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I saw JavaScript code which begins with with. That's a bit confusing. What does it do and how can it be used correctly?

with (sObj) return options[selectedIndex].value;
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8 Answers 8

up vote 18 down vote accepted

It adds to the scope of the statements contained in the block:

return sObj.options[selectedIndex].value;

can become:

with (sObj)
    return options[selectedIndex].value;

In your case, it doens't do a whole lot...but consider the following:

var a, x, y;
var r = 10;
a = Math.PI * r * r;
x = r * Math.cos(PI);
y = r * Math.sin(PI /2);

Becomes:

var a, x, y;
var r = 10;
with (Math) {
  a = PI * r * r;
  x = r * cos(PI);
  y = r * sin(PI / 2);
}

...saves a couple of keystrokes. The Mozilla documentation actually does a pretty good job of explaining things in a little more detail (along with pros and cons of using it):

with - Mozilla Developer Center

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Lame usage, just like in VBA. In Python with can take care of cleaning up a disposable object. In C# it is called using. –  Hamish Grubijan Mar 29 '10 at 13:58
    
+1 - Hey Justin - Nice explanation –  Mark Brittingham Mar 29 '10 at 14:22
    
@Mark - Thanks. Looks like I should've included the 'suggest not to use this' clause though. –  Justin Niessner Mar 29 '10 at 18:31
    
+1 Thanks Justin for answering the question. It's easy to be PC and just say don't use it - but if we make the effort to understand and try out features for ourselves, we can make informed decisions –  plodder Mar 29 '10 at 23:41

the with statement is pure syntactical sugar, but it also can cause some nasty bugs.

See with Statement Considered Harmful for clarification:

If you can't read a program and be confident that you know what it is going to do, you can’t have confidence that it is going to work correctly. For this reason, the with statement should be avoided.

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2  
++ for mentioning the disadvantages of 'with' –  Gordon Gustafson Mar 29 '10 at 14:03

In that with block you dont have to type:

sObj.options[selectedIndex].value

but you can just use:

options[selectedIndex].value
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Your example could be rewritten as...

return sObj.options[selectedIndex].value;

...as the 'with' statement places all related statements in the scope of the supplied object. In this case, it's pretty pointless but, if you were doing lots of operations on 'sObj', then it saves a lot of typing.

Totally ficticious example..

with (sObj) 
{
   if(options[selectedIndex].value < 10){
       options[selectedIndex].value++;
       total+ = options[selectedIndex].value;
   }
}

But, having said that, it's often the case that saving typing can be achieved in better ways.

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Its the equivalent of

return sObj.options[selectedIndex].value;

With lets you issue a block of statements in the context of a particular object. Therefore all of the statements in the with block are taken to be members of the object in parenthesis.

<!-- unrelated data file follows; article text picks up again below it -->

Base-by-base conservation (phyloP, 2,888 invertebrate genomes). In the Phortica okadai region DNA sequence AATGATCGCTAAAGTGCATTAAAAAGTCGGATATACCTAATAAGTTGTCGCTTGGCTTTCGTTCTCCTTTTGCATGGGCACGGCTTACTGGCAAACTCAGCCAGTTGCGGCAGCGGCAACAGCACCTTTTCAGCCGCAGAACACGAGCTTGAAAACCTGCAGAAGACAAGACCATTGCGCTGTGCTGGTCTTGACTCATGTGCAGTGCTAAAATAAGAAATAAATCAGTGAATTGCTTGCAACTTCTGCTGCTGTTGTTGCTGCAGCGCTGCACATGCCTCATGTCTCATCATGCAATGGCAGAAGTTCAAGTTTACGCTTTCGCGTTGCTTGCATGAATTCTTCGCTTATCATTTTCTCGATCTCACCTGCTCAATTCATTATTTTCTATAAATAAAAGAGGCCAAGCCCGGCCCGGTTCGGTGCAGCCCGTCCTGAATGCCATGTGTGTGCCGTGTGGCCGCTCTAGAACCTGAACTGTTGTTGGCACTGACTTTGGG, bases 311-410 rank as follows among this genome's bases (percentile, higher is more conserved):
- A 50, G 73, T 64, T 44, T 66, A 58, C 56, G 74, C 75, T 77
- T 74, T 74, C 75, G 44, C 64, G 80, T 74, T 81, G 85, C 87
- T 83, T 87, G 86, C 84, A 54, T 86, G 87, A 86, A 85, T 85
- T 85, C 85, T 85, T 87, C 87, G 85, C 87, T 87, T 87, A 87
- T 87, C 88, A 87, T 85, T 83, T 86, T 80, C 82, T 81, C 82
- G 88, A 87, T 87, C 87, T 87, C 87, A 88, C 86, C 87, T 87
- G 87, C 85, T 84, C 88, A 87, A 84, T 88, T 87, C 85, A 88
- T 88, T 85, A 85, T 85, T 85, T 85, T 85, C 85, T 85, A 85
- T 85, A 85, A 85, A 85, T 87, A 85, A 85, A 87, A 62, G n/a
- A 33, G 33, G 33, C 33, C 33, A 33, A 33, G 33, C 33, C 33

This can make code more readable at times, but it also can lead to ambiguity, since the variable references can either be with sObj or global.

legitimate uses for javascript's "with" statement :D

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I would recommend NOT using this because of performance issues, but what the above means is:

for the object sObj (here presumably a select element), all children and properties referenced on this one (or between following curly braces) treat that as their parent scope.

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It isn't a function (as was indicated in the question title before it was edited) but a statement. It may make more sense if the code sample is formatted like so:

with (sObj){
    return options[selectedIndex].value;
}

Regarding what it does (Source)

The with statement establishes the default object for a set of statements. JavaScript looks up any unqualified names within the set of statements to determine if the names are properties of the default object. If an unqualified name matches a property, then the property is used in the statement; otherwise, a local or global variable is used.

Which means that in the code sample, it is first checked if options is a property of sObj. If it is then options refers to sObj.options, otherwise it checks other scopes for a variable defined by the name options

The downside of using a with statement is that it is impossible to know from just glancing at the code what gets accessed. There are other better alternatives as shown in this article

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Whilst the rest of your answer is correct, formatting has relatively little to do with it. –  belugabob Mar 29 '10 at 14:02
    
@belugabob Please read the answer rather than guessing as to its content. I never mentioned formatting having any relevance to the with statement at all. I said it makes more sense if it is formatted using braces as it makes it look less like a function call and more like a statement. –  Yacoby Mar 29 '10 at 14:04
    
@belugabob I have also rearranged the word order to make it harder to misunderstand. –  Yacoby Mar 29 '10 at 14:09
    
Yes - it makes more sense now. –  belugabob Mar 30 '10 at 10:53

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